One of the last impediments to full and reciprocal relations between the Czech Republic and the United States was the requirement, lasting almost two decades after the Velvet Revolution, that Czech citizens obtain visas to visit the United States. Americans, meanwhile, were free to travel to the Czech Republic. The requirement was provoking anti-U.S. antagonism among Czechs and adversely impacted Americans wishing to invite Czech friends and relatives.
A June 2007 Hudson Institute Panel stressed the urgency including Central Europe in the Visa Waiver Program (VWP), enables nationals of participating countries to travel to the United States for tourism or business for stays of 90 days or less without obtaining a visa. AFoCR strongly advocated for the inclusion of the Czech Republic in the VWP, and in October 2008, President Bush announced that the Czech Republic and six other countries would be included as of November 17, 2008, the 19th anniversary of the Velvet Revolution.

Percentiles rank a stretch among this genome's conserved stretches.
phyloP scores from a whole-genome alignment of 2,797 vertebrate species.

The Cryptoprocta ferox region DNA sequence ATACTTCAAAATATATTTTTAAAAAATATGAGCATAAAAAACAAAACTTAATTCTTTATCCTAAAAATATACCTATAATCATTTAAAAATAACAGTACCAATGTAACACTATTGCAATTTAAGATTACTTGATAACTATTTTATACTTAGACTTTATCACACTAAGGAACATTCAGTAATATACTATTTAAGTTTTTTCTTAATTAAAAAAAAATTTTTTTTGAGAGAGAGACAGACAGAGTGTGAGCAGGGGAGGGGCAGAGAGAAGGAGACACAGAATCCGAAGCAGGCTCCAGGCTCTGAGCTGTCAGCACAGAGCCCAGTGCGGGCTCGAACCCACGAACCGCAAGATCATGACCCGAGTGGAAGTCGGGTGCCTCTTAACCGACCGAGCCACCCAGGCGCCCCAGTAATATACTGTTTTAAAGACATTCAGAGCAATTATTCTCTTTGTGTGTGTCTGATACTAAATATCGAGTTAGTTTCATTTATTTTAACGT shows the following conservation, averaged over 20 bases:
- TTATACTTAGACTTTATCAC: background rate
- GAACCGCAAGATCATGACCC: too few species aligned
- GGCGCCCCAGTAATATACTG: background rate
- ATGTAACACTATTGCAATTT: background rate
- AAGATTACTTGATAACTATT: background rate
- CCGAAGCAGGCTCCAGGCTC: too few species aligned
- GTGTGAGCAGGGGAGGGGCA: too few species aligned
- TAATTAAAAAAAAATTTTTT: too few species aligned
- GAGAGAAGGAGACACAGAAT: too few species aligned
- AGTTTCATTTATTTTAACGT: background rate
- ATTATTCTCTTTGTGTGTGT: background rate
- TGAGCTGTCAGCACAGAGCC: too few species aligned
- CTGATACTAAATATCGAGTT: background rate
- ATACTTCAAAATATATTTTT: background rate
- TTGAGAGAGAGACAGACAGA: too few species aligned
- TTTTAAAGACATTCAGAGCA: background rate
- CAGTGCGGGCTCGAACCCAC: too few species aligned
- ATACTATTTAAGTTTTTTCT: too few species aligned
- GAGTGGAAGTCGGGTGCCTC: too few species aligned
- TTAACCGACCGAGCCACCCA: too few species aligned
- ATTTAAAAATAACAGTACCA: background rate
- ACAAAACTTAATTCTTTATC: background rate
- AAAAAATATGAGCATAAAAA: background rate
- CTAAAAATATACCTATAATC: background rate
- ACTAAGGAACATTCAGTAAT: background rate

"It is really the biggest success we could achieve," said Czech Prime Minister Mirek Topolánek. "It is a removal of the last relic of communism and the Cold War, so I am very happy."
In September 2012, AFoCR Director George Drost interviewed Czech Consul General in Chicago Ambassador Dana Huňátová about the VWP and its implementation stage. She commented: "The fact that no material problems or incidents have occurred means that we can consider this program a success. With freedom of travel less restricted, a wish list could be developed to create better travel options and ultimately better commercial opportunities for the US and the CR that share so many positive traits. Perhaps a good start would be to have more direct flights from the Czech Republic to the US."
See the answers to the following questions on the State Department web site.